“There was a shift to a more localised, present existence … people were slowing down and taking stock of their work-life balance, and that philosophy really carried over to the appetite for Tart.”

According to the latest figures from market researcher Roy Morgan, magazine sales were up 3.5 per cent in the year to November 2023. This figure may appear meagre, but print experts say it’s part of a broader trend that includes the return of several popular titles, including newsagent staple, Elle Australia.

Senior lecturer in media and communications at RMIT, Julian Novitz, says the increase in sales is a consequence of Australians rediscovering the pleasures of print media after being confined to screens during the pandemic.

“You can go online and read a magazine or news website, but you’re constantly being called to click away to try and diffuse your attention across a wide range of sources,” says Novitz.

“There’s a particular pleasure in print magazines in that they’re contained, it’s a space you absorb in a dedicated way that is detached from other distractions for a particular period of time.”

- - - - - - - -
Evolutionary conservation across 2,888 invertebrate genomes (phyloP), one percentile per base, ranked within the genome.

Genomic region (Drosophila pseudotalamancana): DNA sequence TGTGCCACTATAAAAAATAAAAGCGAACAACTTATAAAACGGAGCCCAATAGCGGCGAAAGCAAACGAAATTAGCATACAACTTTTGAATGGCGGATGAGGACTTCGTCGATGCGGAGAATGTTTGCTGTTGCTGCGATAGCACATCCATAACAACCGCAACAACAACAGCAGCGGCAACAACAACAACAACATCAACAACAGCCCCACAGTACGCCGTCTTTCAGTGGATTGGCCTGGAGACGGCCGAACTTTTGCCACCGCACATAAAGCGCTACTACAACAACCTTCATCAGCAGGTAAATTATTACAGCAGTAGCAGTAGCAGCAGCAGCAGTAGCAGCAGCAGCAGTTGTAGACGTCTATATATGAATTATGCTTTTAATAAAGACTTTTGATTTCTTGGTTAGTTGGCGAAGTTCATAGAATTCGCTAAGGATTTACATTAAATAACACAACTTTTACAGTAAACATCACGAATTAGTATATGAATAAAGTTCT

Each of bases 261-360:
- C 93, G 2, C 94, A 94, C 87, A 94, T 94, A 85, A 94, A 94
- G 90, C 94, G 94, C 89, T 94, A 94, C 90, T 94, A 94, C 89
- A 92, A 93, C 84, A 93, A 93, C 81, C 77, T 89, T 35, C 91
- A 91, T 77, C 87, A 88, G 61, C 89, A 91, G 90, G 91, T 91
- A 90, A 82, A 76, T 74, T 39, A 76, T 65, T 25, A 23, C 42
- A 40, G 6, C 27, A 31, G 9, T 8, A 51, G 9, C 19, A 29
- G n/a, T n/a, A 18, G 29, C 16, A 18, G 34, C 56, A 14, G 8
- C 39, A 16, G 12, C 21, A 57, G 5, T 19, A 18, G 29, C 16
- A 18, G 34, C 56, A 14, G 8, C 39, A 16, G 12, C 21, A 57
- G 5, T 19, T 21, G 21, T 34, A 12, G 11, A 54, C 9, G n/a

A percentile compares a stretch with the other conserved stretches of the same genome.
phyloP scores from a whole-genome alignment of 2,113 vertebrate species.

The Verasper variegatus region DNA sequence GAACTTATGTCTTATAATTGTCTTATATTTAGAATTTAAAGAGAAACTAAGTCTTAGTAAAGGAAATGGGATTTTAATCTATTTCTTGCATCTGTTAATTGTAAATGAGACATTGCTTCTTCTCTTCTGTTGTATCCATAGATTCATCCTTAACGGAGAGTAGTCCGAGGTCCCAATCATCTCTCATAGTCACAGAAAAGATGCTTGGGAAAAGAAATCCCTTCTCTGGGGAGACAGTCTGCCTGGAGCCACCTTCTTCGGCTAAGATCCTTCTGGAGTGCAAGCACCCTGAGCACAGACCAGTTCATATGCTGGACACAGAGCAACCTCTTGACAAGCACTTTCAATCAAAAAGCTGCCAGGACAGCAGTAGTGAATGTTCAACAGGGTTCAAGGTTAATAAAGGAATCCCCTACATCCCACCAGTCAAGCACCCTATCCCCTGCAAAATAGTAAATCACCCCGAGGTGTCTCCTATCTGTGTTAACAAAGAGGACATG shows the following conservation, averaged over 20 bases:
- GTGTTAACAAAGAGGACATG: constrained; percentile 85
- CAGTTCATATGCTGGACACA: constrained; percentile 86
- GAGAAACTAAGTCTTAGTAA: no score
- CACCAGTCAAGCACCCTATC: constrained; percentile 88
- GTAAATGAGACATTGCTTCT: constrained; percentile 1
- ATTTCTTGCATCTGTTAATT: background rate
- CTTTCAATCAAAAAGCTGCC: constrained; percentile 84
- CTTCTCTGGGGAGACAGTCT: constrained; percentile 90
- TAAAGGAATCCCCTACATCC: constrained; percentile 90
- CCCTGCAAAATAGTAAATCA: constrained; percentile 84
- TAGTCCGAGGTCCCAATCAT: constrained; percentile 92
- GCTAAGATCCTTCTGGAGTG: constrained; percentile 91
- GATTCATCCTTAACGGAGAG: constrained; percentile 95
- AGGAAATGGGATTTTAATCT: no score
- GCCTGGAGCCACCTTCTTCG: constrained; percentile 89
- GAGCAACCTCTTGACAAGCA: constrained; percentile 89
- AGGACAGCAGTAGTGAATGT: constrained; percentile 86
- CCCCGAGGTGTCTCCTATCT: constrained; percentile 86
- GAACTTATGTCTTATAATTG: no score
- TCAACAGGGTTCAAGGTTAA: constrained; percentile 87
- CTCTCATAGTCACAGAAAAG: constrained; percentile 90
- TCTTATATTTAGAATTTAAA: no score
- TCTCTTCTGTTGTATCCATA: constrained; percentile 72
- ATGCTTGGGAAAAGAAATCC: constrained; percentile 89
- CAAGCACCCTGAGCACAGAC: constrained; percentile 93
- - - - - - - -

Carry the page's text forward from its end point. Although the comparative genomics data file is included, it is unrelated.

Pick bait: The experience of reading print magazines is more immersive than digital or social media. Photo: Shutterstock

Pick bait: The experience of reading print magazines is more immersive than digital or social media. Photo: Shutterstock

According to Novitz, the renewed interest in print has evolved into a “new
conscientiousness” toward magazines, particularly among younger generations who are interpreting print magazines as collectible products.

“There’s a move away from a disposable weekly publication to a higher quality, higher value publication that’s more of a luxury object than a rapidly updatable, disposable form of media.”

They come with a price to match, too. At present, Tart produces one issue per year, which sells for $40, considerably higher than titles such as Elle that cost around $15.

But Gattermayr says it’s a publication that is designed to stay on the coffee table for longer, and one that young readers are willing to invest in.

“People really do respond to it, particularly when it’s printed well, and that’s something we’ve really taken seriously,” says Gattermayr.

It’s not just about the immersive qualities of the page, either. Magazines have played an important role in post-pandemic community-building for young people too.

“With newer publications we’re seeing a movement away from aiming for this mass audience that’s national or international, and looking at building a more sustainable community,” says Novitz.

Just ask the founder of Demure, Lucia Droga.